The Moral Questions Behind Certified Ethical Hacker

by QuickCert on May 17, 2011

Certified Ethical Hackers

We’ve all watched the movies. Some computer geek typing feverishly at his keyboard… heartpounding… adrenaline pumping… and then… bingo!  He’s in. The audience gasps in unison as thatsame geek subverts the unbreakable security system, and hits pay dirt. He’s the hero now, in some strange way. A sort of anti-hero.

And we all wanted to be that guy.

Let’s face it: the idea of being a hacker was cool to more than one. Cool enough for Hollywood to bankroll dozens of movies about them. Hackers are outlaws, breaking into protected computer systems for profit or practice. And most folks secretly admire outlaws.

You see, being an outlaw… ignoring authority and living by your own rules… has always had an allure to it.
But the downside is, well, you know, jail. Something most folks aren’t too keen on.

That’s what makes the certified ethical hacker so interesting, in our opinion. The job title is something like the Wyatt Earp of the security professional. An outlaw with a badge. They do exactly what the normal hacker does, but with the full blessing (and financial backing) of the company their breaking into. It’s like being paid to be a bank robber… by the banks themselves.

And that parallel isn’t too far off. Certified Ethical Hackers – also known as “white hats” or penetration testers – are trained and certified under the tutelage of the International Council of e-Commerce Consultants. They learn how to find vulnerabilities in computer systems, and how to exploit those weaknesses.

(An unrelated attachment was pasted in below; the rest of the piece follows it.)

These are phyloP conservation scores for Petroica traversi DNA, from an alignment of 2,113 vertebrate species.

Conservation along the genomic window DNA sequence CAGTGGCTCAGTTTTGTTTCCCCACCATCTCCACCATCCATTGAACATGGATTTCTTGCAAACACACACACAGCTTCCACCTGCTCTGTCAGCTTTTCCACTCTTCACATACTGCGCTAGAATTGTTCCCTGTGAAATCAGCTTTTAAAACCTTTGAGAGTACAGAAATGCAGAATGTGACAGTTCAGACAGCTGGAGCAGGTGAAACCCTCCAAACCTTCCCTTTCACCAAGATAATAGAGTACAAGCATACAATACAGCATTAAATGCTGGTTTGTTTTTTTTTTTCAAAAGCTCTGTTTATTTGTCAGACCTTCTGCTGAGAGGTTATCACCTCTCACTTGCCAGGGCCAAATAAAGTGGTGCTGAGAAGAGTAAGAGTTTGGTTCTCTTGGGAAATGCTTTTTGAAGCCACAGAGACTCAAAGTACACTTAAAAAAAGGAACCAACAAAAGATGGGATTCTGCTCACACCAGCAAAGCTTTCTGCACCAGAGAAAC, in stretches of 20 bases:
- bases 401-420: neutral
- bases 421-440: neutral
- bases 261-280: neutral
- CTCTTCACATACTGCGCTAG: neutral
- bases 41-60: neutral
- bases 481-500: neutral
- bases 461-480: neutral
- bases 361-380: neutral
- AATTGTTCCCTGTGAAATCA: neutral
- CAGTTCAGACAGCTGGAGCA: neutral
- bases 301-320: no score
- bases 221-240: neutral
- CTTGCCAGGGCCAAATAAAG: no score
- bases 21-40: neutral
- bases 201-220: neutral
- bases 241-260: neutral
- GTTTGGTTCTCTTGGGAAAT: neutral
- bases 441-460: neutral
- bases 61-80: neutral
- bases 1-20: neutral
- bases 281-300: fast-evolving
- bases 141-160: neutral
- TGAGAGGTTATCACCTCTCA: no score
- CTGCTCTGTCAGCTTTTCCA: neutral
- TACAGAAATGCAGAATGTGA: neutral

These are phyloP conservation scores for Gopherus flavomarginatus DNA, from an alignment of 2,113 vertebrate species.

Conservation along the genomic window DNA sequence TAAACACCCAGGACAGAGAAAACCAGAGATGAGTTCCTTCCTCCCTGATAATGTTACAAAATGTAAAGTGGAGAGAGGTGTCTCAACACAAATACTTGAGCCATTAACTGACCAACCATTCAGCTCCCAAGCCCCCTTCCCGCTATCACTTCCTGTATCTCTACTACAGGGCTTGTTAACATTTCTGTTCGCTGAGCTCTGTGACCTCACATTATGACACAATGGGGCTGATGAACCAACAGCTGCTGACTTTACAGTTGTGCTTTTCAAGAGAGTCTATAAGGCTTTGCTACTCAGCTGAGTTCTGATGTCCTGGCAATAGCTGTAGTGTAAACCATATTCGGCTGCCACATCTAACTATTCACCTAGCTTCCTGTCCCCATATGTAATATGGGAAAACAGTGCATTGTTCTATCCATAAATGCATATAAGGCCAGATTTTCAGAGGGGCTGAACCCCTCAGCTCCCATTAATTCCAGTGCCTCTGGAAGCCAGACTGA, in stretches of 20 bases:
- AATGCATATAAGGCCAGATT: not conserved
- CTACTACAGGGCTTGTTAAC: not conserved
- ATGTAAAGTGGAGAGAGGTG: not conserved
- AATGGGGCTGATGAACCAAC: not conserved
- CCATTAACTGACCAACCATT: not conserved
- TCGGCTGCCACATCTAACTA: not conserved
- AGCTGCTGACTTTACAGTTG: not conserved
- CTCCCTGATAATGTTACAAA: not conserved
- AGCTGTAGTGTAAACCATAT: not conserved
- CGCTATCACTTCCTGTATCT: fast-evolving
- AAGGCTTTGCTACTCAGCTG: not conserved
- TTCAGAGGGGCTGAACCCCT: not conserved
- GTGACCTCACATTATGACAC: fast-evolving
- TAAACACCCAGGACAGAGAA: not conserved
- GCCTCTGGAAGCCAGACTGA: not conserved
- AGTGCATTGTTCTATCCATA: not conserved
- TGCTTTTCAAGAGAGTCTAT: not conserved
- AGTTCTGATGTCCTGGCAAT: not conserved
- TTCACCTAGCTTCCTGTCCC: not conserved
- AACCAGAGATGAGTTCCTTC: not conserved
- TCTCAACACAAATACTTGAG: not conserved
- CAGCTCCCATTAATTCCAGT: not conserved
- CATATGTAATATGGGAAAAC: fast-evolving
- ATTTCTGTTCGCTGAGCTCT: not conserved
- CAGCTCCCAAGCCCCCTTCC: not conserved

Once the ethical hacker is certified, private companies will “consult” with the hacker for a respectable fee.  And by consulting, we mean that they pay the hacker to do anything they can to break into their systems.  The company benefits by finding system vulnerabilities before somebody not on the payroll does. The hacker benefits because he gets to be an outlaw, and get paid for it.

This is obviously a unique form of security professional. But the job description itself brings up some valid questions of morality.

For one, some might see the job arrangement as a reward for dubious behavior.  It’s of little argument that some ethical hackers come from the “real” hacker world.  They cut their chops by “working gratis”.  And now, after going through a course and passing a test, they’re christened with an official title and a good salary.  It’s almost like sanctioning their past behavior by saying to all current hackers, “well, this is the pot of gold at the end of the rainbow”.

Secondly, hiring reformed hackers opens up a sort of Pandora’s Box when it comes to reasonable methods of soliciting business.  The hack of the Plenty of Fish website in early 2011 comes to mind.  As the story lays, the “security professional” broke into their system, downloaded some of their database and them emailed the owner to tell them about the vulnerability.  They then offered to fix the vulnerability for a modest fee… and complete access to the Plenty of Fish system.

This is an extreme example, for sure, but the picture is clear.  It could be argued that awarding ethical hackers with certifications and salaries opens the door for current hackers to attempt extortion in the name of prospecting.
And how does QuickCert feel personally?  We think there’s a place for certified ethical hackers just like there’s a place for former counterfeiters to join the Treasury department.  If you want to beat a crook you have to think like one, or have somebody on payroll that does.

You’ll also be funneling a source of creativity normally used nefariously towards something productive.  This is a no-lose situation in our book.  We think it would be more immoral to leave these guys without a purpose or positive aim, because they’ll find one of their own.  And it probably won’t be a good one.